Tuesday, June 24, 2014

Chinese Puzzle

In 2002, Cedric Klapisch made a film called L'Auburgene Espagnole (The Spanish Inn), and followed it up in 2005 with one called Russian Dolls. We had not seen either of those films, nor were we even aware of them, in fact, until we stepped up to the concession stand and someone said, "Oh, did you see the first two?"

No matter. This is a story of a fairly simple man whose life has become incredibly complicated through his associations with various women, none of whom seem to view any of this as a big deal.

When we begin, Xavier is married to Wendy. They've got two kids and his career as a writer is taking off. But when she flies off to America for some movie or TV show or something, she comes back wanting a divorce and to take the kids to the USA.

Xavier goes along with it (not sure if he has a choice given the laws of the land) but quickly misses his kids too much to stay in Paris while they're in NYC, so he packs up and moves. Whatever money he has for his writing does not equip him for living on Central Park South, where his ex is now living with her American producer boyfriend.

Although he has to scrape by for a living, his best buddy, Isabelle, lives in NYC with her lover and their baby. Allow me to clarify the "their": Isabelle is pregnant with Xavier's child because the two wanted a child and someone they knew, so Xavier donated against his wife's wishes. (Not that she ever finds out.)

But Isabelle argues him into it by saying he wouldn't be a father in the classical sense, just a donor, which turns out to be true until it becomes more convenient to have a father around. Especially when Isabelle needs someone to watch the kid while she's out diddling the babysitter.

Rounding out this trio is Martine, who was involved with Xavier before he hooked up with Wendy, and who has two kids she brings to New York for some reason (I forget) and ends up staying with Xavier and his two kids. While there she coaxes Xavier into having sex with her, and they rekindle an old relationship, at least while she's there.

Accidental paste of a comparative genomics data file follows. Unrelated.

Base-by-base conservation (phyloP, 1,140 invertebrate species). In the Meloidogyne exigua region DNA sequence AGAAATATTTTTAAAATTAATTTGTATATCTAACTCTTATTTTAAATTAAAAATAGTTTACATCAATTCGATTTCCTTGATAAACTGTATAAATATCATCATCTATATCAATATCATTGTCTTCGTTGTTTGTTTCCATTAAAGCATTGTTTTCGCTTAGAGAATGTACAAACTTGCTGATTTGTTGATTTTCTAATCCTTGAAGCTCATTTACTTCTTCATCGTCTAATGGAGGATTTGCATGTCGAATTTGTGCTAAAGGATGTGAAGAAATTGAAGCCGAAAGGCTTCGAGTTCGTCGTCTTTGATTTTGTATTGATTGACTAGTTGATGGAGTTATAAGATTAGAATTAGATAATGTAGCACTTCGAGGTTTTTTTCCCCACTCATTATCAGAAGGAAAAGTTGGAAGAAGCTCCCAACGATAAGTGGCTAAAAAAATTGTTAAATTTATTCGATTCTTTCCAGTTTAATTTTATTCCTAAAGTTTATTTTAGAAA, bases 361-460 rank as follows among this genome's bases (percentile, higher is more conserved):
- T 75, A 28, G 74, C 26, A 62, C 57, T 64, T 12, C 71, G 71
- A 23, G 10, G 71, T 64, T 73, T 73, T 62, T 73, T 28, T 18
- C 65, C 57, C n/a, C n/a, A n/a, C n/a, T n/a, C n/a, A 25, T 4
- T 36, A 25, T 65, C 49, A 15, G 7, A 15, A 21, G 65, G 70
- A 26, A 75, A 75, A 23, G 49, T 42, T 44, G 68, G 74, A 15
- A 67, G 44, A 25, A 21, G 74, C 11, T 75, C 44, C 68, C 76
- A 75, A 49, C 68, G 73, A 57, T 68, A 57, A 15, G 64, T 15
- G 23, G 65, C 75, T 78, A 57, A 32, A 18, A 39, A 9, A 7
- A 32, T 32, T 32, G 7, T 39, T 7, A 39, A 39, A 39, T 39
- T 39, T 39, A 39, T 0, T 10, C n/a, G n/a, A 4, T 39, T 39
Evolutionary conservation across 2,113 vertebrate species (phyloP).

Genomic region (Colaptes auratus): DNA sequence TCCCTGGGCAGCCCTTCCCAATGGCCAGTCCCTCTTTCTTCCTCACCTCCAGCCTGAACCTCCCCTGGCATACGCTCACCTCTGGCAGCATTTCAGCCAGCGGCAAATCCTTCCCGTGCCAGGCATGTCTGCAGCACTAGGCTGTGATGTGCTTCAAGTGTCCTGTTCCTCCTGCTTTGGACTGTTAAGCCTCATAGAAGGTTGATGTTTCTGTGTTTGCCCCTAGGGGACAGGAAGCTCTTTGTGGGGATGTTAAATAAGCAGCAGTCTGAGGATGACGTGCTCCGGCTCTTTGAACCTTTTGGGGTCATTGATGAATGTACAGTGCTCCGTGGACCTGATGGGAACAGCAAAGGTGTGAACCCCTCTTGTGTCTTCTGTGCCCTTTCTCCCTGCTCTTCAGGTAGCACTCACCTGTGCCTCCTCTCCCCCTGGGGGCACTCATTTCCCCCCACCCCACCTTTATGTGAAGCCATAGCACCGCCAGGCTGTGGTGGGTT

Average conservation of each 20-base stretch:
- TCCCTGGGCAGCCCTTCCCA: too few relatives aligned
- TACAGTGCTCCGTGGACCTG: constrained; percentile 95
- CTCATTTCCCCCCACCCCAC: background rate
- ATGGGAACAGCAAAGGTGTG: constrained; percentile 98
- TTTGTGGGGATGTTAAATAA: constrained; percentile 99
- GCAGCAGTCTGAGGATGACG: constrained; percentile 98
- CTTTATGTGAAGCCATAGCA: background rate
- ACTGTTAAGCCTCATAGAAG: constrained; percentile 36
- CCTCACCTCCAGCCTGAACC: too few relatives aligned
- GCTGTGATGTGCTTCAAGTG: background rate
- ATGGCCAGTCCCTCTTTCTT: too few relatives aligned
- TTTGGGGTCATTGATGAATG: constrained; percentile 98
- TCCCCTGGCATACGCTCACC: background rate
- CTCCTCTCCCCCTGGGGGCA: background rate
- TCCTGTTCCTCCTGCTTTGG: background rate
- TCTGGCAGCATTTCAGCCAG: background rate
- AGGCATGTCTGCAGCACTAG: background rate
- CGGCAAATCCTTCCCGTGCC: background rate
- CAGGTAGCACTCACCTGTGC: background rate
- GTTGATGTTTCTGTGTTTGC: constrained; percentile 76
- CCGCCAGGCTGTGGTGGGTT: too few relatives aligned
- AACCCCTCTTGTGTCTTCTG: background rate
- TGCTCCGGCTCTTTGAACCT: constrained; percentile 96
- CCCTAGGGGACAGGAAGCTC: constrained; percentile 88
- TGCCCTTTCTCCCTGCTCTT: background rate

Meanwhile Xavier is struggling to get some rights to his children, since Wendy's being a bit of a shrew.

These threads are all woven together, along with a backstory about Xavier's father, who apparently split from his mother when Xavier was quite young, leaving Xavier to wonder if the two ever loved each other.

And it all takes place against a backdrop that's essentially a love song to America. In a French film!

That's always kind of nice.

The Boy and I were rather fond of this film. Entertaining with strong characters, amusing story, remarkably uncynical: You can do worse making a movie (and many do). The acting is la creme de la creme of French cinema with Romain Duris (Populaire) as Xavier, Audrey Tatou (Therese, Priceless), Cecile de France (The Kid With A Bike, Hereafter) as Isabelle, and (English actress) Kelly Reilly (Flight, Sherlock Holmes: Game of Shadows).

I keep feeling like we're seeing all these foreign films about the fallout from post-modern familial structures: The reviews are in and it seems like divorce doesn't lead to happy, together children.

I don't expect that observation to lead anywhere, of course.

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